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  Managing Archeological Collections 3. Laws, Regs, Policies, and Ethics Distance Learning

Archaeological Resources Protection Act (ARPA) of 1979

(photo) Looking into a partially-excavated pit structure as archeologists work to recover information.
Excavating a pit structure. From the photograph collection of the Bureau of Land Management, Anasazi Heritage Center, Dolores, Colorado.

An important piece of archeological legislation, the Archaeological Resources Protection Act, was enacted in 1979. ARPA strengthened the permitting procedures required for conducting archeological fieldwork on federal lands, originally mandated by the Antiquities Act. It also establishes more rigorous fines and penalties for unauthorized excavation on federal land.

ARPA is important from the standpoint of managing archeological collections because it:

  • acknowledges federal ownership of objects excavated from federal lands;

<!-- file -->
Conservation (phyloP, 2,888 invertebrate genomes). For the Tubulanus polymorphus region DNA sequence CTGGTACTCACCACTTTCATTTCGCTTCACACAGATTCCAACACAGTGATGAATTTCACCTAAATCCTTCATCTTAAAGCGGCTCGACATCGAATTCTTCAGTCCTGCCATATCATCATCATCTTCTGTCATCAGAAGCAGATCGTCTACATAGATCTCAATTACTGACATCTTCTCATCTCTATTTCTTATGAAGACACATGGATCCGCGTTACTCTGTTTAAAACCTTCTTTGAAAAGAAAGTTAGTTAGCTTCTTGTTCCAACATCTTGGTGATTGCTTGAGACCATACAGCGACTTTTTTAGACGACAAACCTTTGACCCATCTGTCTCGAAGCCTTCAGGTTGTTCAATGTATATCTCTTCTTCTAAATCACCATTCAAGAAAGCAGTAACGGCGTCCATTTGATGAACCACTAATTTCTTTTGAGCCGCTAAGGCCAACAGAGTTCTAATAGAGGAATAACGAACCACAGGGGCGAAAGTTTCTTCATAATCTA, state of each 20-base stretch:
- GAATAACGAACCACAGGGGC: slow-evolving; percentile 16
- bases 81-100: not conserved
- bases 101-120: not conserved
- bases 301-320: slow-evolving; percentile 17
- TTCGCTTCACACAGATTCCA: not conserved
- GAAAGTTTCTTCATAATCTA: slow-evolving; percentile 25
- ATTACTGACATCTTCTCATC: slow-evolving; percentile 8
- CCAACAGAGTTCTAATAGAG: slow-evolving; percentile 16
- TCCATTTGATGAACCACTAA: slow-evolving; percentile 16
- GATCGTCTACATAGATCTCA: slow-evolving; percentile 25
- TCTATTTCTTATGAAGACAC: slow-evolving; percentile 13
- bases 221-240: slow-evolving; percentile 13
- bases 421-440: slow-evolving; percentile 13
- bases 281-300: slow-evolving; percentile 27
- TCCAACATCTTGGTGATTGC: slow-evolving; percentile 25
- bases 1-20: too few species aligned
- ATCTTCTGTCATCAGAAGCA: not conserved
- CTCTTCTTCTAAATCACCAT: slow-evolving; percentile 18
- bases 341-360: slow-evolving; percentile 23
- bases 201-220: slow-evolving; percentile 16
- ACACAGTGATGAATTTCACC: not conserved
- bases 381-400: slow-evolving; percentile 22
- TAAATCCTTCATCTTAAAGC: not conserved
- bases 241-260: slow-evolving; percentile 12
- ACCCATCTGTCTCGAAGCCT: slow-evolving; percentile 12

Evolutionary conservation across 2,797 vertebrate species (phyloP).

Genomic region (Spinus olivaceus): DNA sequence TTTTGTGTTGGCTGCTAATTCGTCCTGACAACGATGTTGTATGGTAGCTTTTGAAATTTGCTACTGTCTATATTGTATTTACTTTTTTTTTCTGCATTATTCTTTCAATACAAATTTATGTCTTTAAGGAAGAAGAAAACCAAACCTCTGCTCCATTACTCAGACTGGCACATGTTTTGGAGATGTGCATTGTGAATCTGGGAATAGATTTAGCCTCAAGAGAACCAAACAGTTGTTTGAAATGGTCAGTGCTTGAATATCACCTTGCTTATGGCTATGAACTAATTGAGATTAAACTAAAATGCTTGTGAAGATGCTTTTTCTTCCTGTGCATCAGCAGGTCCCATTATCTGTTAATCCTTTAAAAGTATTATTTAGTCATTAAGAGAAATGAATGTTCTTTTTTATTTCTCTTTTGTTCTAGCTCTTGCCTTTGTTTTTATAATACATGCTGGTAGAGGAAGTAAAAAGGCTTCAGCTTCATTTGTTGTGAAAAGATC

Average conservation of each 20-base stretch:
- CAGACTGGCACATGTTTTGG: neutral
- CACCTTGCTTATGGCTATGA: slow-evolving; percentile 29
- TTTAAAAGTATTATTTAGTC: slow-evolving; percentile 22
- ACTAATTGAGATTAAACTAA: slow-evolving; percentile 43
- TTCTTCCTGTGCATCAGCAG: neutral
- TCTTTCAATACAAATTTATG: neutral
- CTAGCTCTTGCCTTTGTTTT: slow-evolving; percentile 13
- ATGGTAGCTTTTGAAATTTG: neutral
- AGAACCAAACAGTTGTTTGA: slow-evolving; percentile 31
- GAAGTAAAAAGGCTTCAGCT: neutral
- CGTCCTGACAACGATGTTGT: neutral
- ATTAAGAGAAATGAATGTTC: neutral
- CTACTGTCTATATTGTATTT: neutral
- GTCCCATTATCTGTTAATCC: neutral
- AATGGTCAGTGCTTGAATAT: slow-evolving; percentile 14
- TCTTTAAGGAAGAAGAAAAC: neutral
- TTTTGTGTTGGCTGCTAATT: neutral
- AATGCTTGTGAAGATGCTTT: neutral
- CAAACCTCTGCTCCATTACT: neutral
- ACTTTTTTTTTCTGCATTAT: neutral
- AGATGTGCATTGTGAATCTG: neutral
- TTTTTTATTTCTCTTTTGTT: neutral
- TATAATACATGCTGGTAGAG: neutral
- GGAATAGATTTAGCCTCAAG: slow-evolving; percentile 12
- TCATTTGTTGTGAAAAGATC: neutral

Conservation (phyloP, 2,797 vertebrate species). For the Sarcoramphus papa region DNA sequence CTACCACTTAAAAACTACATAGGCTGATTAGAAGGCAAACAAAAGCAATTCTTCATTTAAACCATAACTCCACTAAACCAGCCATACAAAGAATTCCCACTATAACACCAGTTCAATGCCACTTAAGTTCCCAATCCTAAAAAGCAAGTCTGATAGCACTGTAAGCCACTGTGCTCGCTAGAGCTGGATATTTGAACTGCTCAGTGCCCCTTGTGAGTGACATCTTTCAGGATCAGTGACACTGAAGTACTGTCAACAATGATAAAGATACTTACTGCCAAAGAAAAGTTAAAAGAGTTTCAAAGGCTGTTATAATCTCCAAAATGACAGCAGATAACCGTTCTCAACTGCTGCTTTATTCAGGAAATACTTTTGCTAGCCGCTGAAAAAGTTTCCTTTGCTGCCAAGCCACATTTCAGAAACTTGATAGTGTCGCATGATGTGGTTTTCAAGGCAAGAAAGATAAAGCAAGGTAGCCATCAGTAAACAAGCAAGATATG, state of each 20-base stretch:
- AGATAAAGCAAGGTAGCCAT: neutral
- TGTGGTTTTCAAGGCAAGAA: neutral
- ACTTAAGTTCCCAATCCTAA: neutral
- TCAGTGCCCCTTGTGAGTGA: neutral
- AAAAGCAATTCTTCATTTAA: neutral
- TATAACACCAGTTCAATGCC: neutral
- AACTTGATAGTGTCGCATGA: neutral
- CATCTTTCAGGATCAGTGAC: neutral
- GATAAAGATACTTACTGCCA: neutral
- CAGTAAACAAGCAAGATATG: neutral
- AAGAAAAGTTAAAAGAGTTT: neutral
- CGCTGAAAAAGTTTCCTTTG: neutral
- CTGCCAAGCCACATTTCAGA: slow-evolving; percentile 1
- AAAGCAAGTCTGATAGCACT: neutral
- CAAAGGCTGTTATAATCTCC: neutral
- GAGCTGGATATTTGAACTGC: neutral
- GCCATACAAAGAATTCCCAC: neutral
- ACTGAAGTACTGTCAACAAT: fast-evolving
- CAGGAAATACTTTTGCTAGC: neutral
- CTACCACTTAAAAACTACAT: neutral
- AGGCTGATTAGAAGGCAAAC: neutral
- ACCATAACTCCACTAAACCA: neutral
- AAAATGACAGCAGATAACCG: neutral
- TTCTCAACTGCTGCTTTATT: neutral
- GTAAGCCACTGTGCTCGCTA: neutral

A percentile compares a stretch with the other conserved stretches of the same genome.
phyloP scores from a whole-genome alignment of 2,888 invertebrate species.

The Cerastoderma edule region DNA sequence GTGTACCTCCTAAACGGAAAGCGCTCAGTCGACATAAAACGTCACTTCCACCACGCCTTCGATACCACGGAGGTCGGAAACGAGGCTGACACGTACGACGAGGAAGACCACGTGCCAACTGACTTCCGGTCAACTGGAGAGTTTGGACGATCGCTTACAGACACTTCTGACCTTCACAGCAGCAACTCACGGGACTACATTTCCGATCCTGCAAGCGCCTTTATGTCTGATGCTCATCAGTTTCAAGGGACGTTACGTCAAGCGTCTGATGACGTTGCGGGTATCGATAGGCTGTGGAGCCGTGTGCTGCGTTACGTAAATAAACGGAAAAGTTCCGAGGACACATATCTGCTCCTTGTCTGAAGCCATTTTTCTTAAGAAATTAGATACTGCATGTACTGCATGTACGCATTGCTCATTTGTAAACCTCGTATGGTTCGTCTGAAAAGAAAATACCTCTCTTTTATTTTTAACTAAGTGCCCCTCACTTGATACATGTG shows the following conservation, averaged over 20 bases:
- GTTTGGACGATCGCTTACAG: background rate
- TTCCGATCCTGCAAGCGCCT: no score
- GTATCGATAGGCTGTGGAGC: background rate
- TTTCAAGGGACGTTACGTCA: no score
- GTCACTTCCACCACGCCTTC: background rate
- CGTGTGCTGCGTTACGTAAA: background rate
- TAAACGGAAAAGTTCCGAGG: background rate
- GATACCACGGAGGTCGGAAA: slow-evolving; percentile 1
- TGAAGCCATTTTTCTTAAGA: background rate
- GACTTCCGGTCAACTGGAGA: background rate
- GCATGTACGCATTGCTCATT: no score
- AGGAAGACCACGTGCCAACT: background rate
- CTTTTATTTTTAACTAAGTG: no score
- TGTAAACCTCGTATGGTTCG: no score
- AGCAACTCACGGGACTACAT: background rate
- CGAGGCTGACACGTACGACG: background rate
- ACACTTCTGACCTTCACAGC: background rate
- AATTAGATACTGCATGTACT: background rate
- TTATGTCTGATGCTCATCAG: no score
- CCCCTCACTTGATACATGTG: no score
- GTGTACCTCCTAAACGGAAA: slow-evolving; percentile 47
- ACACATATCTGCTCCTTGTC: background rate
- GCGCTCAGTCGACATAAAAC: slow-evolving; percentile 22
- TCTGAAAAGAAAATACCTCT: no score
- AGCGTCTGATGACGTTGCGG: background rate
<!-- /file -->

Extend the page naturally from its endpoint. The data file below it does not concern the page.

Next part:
• calls for the preservation of objects and associated records in a "suitable" institution, and
  • prohibits public disclosure of information concerning the nature and location of archeological resources that require a permit or other permission under ARPA for their excavation or removal.

An application for an ARPA permit must include authorization and a written agreement between the federal agency and an appropriate repository that will house and curate the collection recovered from the project. This permit process applies to all excavations on federal and Indian/tribal lands. ARPA also is the third law that permitted the Secretary of the Interior to issue regulations on the care and management of archeological collections. These regulations (36 CFR Part 79) were issued in 1990.

In order to accommodate the repatriation or disposition requirements of NAGPRA, the ARPA regulations dealing with custody and ownership of archeological collections were amended in 1995 (see 43 CFR Part 7.13).

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